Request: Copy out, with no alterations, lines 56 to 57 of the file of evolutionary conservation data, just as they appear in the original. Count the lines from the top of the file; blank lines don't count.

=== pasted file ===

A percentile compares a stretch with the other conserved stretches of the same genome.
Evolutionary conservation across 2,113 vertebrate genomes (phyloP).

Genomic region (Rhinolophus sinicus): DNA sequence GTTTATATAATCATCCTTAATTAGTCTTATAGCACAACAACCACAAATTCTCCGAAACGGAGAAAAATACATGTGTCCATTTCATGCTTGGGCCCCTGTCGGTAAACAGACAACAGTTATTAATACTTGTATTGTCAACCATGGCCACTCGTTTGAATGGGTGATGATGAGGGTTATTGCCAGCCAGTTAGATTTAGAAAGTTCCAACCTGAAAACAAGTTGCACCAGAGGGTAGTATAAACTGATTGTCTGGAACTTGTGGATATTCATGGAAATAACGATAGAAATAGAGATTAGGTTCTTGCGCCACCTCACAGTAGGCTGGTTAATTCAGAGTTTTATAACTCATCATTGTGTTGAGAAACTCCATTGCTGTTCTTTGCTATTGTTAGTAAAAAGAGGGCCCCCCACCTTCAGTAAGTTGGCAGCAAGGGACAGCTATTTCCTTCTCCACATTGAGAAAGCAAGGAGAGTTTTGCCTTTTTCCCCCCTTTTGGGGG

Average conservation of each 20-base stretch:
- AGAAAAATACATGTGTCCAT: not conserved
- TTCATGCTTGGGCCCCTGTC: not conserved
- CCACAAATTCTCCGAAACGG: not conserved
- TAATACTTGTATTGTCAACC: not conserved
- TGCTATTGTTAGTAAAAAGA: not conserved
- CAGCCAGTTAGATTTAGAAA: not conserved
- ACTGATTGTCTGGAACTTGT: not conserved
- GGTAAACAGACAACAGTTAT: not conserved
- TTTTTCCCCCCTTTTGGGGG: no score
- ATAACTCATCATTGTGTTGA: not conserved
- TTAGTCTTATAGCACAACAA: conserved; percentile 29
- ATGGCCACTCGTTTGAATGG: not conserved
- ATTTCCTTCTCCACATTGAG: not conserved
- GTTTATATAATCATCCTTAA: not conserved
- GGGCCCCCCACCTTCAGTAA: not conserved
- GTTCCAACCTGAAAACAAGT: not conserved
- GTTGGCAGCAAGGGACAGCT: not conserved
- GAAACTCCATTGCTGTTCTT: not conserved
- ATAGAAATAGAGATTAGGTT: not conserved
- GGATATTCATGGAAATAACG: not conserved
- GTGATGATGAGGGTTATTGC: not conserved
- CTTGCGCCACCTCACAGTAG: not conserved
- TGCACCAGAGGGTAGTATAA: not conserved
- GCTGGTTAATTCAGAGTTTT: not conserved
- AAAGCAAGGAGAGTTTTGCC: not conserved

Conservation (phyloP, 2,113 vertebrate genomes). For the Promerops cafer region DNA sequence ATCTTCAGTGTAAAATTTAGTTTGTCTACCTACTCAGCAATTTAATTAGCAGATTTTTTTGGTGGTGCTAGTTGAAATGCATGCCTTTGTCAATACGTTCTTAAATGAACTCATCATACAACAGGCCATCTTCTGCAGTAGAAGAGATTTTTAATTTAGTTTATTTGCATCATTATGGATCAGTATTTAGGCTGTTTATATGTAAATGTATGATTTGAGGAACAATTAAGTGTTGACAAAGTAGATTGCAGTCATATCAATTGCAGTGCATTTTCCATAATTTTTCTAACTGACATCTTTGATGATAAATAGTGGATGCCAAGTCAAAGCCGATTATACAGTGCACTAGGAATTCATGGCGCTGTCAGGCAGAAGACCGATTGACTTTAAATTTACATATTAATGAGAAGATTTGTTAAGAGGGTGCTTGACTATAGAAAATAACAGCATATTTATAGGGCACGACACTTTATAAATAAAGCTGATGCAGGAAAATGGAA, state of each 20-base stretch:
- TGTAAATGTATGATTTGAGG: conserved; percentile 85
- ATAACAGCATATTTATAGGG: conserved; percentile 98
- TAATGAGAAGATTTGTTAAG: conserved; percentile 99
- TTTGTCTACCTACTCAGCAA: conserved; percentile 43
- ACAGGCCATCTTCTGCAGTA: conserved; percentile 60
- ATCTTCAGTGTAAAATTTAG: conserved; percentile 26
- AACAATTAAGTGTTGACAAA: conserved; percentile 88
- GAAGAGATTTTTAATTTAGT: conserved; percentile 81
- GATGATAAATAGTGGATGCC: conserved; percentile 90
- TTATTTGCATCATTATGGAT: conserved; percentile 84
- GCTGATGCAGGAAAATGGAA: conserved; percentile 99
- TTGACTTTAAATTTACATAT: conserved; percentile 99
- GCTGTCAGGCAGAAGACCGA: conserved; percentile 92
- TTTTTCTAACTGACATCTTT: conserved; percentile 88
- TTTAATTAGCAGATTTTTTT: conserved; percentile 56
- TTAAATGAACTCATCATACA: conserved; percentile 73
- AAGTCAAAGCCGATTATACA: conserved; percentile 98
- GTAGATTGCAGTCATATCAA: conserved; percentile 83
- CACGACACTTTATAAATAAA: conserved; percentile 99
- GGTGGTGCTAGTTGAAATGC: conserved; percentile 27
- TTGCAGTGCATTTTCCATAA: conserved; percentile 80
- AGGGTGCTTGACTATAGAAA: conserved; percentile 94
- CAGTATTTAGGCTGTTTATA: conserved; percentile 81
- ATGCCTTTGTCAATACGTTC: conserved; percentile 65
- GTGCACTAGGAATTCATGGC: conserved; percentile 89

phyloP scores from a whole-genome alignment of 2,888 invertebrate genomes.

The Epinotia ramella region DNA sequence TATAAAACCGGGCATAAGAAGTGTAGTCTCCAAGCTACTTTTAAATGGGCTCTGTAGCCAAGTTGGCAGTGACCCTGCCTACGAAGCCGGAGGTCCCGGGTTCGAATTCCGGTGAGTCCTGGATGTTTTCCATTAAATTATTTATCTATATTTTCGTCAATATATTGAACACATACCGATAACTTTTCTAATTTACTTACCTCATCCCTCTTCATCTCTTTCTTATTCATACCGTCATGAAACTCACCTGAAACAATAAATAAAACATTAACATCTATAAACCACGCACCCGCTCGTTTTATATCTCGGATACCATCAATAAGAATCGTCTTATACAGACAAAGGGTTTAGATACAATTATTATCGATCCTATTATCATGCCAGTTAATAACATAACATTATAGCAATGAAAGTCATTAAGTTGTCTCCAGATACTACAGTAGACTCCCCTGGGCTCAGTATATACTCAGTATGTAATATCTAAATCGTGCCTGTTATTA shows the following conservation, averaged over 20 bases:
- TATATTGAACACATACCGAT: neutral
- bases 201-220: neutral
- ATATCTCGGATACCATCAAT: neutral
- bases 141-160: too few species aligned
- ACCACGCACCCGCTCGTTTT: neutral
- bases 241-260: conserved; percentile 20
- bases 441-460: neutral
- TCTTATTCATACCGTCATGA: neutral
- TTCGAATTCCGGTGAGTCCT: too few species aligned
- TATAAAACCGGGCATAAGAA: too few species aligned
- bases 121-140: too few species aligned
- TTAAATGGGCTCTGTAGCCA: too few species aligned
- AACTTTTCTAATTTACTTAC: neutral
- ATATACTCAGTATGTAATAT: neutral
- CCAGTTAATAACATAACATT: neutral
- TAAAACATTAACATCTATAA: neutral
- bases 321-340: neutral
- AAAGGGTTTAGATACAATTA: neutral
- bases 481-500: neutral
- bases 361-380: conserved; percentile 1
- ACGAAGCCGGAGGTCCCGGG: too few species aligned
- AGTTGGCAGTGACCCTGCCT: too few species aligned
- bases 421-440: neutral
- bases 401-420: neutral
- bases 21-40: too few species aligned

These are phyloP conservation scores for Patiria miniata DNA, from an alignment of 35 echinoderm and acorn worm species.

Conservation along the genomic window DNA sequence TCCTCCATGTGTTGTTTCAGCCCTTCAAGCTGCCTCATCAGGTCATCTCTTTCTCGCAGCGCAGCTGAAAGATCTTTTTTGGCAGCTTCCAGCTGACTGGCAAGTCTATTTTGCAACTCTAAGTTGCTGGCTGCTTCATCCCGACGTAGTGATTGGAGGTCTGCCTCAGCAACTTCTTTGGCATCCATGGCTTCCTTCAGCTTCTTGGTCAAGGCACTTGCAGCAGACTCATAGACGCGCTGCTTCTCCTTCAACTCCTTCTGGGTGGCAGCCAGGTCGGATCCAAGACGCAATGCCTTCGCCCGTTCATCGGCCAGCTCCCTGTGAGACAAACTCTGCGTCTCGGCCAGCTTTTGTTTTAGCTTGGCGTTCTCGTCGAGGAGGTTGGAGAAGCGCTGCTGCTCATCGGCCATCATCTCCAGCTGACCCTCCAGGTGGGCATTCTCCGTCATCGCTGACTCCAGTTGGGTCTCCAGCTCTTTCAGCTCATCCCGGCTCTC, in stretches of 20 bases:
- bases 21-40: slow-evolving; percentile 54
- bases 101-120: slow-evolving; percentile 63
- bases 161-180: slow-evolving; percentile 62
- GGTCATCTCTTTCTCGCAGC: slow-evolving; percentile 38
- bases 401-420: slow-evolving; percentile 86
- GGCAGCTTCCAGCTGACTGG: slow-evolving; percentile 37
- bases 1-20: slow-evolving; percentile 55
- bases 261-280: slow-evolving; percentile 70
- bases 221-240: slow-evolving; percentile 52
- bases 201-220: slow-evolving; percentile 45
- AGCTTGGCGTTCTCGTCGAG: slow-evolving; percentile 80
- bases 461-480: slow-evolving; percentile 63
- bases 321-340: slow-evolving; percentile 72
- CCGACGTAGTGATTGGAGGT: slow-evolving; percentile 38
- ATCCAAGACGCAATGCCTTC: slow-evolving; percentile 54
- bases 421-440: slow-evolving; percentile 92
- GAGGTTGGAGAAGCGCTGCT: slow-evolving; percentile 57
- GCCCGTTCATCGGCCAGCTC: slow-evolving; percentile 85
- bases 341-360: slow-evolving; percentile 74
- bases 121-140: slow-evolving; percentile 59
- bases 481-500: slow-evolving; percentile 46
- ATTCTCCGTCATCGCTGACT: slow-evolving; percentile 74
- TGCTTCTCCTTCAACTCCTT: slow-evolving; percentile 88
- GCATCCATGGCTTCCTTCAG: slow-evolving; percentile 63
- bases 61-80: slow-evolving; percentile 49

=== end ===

phyloP scores from a whole-genome alignment of 2,888 invertebrate genomes.

The Epinotia ramella region DNA sequence TATAAAACCGGGCATAAGAAGTGTAGTCTCCAAGCTACTTTTAAATGGGCTCTGTAGCCAAGTTGGCAGTGACCCTGCCTACGAAGCCGGAGGTCCCGGGTTCGAATTCCGGTGAGTCCTGGATGTTTTCCATTAAATTATTTATCTATATTTTCGTCAATATATTGAACACATACCGATAACTTTTCTAATTTACTTACCTCATCCCTCTTCATCTCTTTCTTATTCATACCGTCATGAAACTCACCTGAAACAATAAATAAAACATTAACATCTATAAACCACGCACCCGCTCGTTTTATATCTCGGATACCATCAATAAGAATCGTCTTATACAGACAAAGGGTTTAGATACAATTATTATCGATCCTATTATCATGCCAGTTAATAACATAACATTATAGCAATGAAAGTCATTAAGTTGTCTCCAGATACTACAGTAGACTCCCCTGGGCTCAGTATATACTCAGTATGTAATATCTAAATCGTGCCTGTTATTA shows the following conservation, averaged over 20 bases: